STURGEON BAY, WI (October 30, 2013) – ExacTech Inc. has announced that it recently added a new, heavy-duty, HNK Model HFB 150 CNC ram/floor horizontal boring and milling machine to its 91,000-square-foot heavy fabrication operation in Sturgeon Bay, Wisconsin. It was delivered over the summer and has been operating since early September. ExacTech is known as a turnkey fabrication company with 100-ton lifting capacity, the operation can handle parts at every stage of development — medium-to-heavy fabrications, ultra-precision CNC machining, burning, blasting, painting, and assembly.
According to Matt Lambie, ExacTech’s director of operations, the new boring and milling machine has significantly increased capacity and versatility in daily operations. This, in turn, is enhancing customer service for the company.
Until now, ExacTech has operated two boring and milling machines: a large one with an envelope that is 36 feet horizontal by 16 feet vertical; and a smaller one with a 10-by-6-foot envelope. The new machine is a step up from its smaller predecessor, featuring a 20-by-10-foot envelope that can handle larger weldments as well as smaller pieces if needed. Lambie said the new machine has dramatically changed how ExacTech can service its customers.
“Now, we can use both the larger WMW machine with a 36-by-16-foot envelope and the 20-by-10-foot envelope to service our outside customers in the offshore oil, mining, automotive and rail industries, both domestically and internationally,” he said. “This new, increased capacity gives us the freedom to target and maintain outside customers while regularly supporting our sister companies. No one has to wait or be told that we can’t do it.” Not only can the new machine handle larger parts than its smaller predecessor, it has a 20-ton CNC rotary indexing table that can turn 360 degrees. That means this single machine can handle two setups at the same time.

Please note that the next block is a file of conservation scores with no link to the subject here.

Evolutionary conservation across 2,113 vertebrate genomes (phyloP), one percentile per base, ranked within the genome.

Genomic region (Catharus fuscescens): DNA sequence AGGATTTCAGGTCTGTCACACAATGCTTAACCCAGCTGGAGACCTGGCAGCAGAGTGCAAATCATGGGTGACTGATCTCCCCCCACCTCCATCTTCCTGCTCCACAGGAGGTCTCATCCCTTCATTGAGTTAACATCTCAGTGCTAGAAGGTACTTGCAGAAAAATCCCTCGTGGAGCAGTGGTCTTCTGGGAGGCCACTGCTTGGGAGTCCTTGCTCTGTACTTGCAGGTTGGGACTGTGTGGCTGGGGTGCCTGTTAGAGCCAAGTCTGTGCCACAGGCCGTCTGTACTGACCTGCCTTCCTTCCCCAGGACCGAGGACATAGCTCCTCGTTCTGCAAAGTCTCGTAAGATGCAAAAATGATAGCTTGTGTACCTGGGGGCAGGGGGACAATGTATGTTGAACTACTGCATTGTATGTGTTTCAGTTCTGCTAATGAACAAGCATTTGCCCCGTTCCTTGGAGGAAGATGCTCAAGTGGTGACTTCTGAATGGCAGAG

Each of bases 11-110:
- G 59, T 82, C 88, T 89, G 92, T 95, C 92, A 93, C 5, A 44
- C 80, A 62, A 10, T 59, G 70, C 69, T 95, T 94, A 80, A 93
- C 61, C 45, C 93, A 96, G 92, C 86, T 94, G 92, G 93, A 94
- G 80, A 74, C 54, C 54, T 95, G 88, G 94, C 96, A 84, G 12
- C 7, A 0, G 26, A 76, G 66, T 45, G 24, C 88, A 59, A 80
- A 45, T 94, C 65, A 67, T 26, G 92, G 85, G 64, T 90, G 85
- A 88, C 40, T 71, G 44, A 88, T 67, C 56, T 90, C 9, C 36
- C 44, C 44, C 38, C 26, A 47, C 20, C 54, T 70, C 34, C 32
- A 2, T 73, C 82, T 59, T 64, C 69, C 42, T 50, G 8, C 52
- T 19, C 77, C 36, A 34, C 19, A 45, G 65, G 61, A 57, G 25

“In addition to our increased capacity, we’ve also added versatility because we can set-up to work on two parts,” Lambie explained. “We can be machining a column for Marine Travelift, for example, while setting up to machine a gear case for an outside customer. We can still work on the smaller parts if we want to.”
What’s more, the new machine is six-axis, versus four. “So the new machine gives us the larger envelope, the indexing table and two additional axes,” he commented.
Indeed, there are high expectations when dealing with stringent tolerances. New parts must be machined to the required dimensions so they are precise to the drawings. Many of these parts will be shipped all over the world, and errors would be extremely costly.
“Our customers come to us because we’re a one-stop shop, meeting all their manufacturing needs in one location,” Lambie said. “They also know that we have a proven, long-standing reputation for matching our fabrications with precision tolerance work. Our production expertise and state-of-the-art equipment ensures that we’ll meet our customers’ quality and delivery requirements. And, with this new machine, we’ve again raised our manufacturing capabilities to a new level.”
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